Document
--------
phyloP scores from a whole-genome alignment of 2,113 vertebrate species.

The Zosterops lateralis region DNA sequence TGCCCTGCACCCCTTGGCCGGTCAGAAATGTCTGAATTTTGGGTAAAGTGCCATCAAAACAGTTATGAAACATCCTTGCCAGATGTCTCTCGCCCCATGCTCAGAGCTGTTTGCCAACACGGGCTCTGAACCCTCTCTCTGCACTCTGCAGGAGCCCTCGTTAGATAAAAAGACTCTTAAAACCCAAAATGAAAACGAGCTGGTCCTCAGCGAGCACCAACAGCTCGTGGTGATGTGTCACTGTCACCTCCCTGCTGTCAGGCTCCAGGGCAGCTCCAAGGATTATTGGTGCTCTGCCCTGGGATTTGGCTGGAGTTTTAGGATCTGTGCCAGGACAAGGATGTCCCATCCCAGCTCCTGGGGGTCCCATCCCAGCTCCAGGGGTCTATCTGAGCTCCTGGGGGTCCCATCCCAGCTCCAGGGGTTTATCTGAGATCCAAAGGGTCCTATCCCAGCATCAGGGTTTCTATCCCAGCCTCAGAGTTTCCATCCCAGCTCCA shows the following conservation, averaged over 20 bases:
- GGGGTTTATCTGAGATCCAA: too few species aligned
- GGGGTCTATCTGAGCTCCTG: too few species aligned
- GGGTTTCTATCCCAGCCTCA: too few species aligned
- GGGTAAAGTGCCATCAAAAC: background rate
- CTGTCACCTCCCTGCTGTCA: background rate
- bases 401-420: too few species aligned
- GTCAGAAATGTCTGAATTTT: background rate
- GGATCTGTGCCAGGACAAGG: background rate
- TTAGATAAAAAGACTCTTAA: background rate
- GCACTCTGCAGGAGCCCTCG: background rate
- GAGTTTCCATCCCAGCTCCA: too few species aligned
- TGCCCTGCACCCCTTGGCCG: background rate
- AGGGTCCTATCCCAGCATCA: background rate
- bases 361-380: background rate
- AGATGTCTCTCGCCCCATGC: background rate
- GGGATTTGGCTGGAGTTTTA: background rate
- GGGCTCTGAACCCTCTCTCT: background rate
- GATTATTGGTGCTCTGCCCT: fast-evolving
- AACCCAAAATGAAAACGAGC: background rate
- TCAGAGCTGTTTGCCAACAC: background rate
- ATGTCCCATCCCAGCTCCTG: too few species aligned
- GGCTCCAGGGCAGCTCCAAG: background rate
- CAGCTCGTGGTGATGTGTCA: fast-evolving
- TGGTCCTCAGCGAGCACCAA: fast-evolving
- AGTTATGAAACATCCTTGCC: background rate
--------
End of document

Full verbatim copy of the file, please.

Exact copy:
phyloP scores from a whole-genome alignment of 2,113 vertebrate species.

The Zosterops lateralis region DNA sequence TGCCCTGCACCCCTTGGCCGGTCAGAAATGTCTGAATTTTGGGTAAAGTGCCATCAAAACAGTTATGAAACATCCTTGCCAGATGTCTCTCGCCCCATGCTCAGAGCTGTTTGCCAACACGGGCTCTGAACCCTCTCTCTGCACTCTGCAGGAGCCCTCGTTAGATAAAAAGACTCTTAAAACCCAAAATGAAAACGAGCTGGTCCTCAGCGAGCACCAACAGCTCGTGGTGATGTGTCACTGTCACCTCCCTGCTGTCAGGCTCCAGGGCAGCTCCAAGGATTATTGGTGCTCTGCCCTGGGATTTGGCTGGAGTTTTAGGATCTGTGCCAGGACAAGGATGTCCCATCCCAGCTCCTGGGGGTCCCATCCCAGCTCCAGGGGTCTATCTGAGCTCCTGGGGGTCCCATCCCAGCTCCAGGGGTTTATCTGAGATCCAAAGGGTCCTATCCCAGCATCAGGGTTTCTATCCCAGCCTCAGAGTTTCCATCCCAGCTCCA shows the following conservation, averaged over 20 bases:
- GGGGTTTATCTGAGATCCAA: too few species aligned
- GGGGTCTATCTGAGCTCCTG: too few species aligned
- GGGTTTCTATCCCAGCCTCA: too few species aligned
- GGGTAAAGTGCCATCAAAAC: background rate
- CTGTCACCTCCCTGCTGTCA: background rate
- bases 401-420: too few species aligned
- GTCAGAAATGTCTGAATTTT: background rate
- GGATCTGTGCCAGGACAAGG: background rate
- TTAGATAAAAAGACTCTTAA: background rate
- GCACTCTGCAGGAGCCCTCG: background rate
- GAGTTTCCATCCCAGCTCCA: too few species aligned
- TGCCCTGCACCCCTTGGCCG: background rate
- AGGGTCCTATCCCAGCATCA: background rate
- bases 361-380: background rate
- AGATGTCTCTCGCCCCATGC: background rate
- GGGATTTGGCTGGAGTTTTA: background rate
- GGGCTCTGAACCCTCTCTCT: background rate
- GATTATTGGTGCTCTGCCCT: fast-evolving
- AACCCAAAATGAAAACGAGC: background rate
- TCAGAGCTGTTTGCCAACAC: background rate
- ATGTCCCATCCCAGCTCCTG: too few species aligned
- GGCTCCAGGGCAGCTCCAAG: background rate
- CAGCTCGTGGTGATGTGTCA: fast-evolving
- TGGTCCTCAGCGAGCACCAA: fast-evolving
- AGTTATGAAACATCCTTGCC: background rate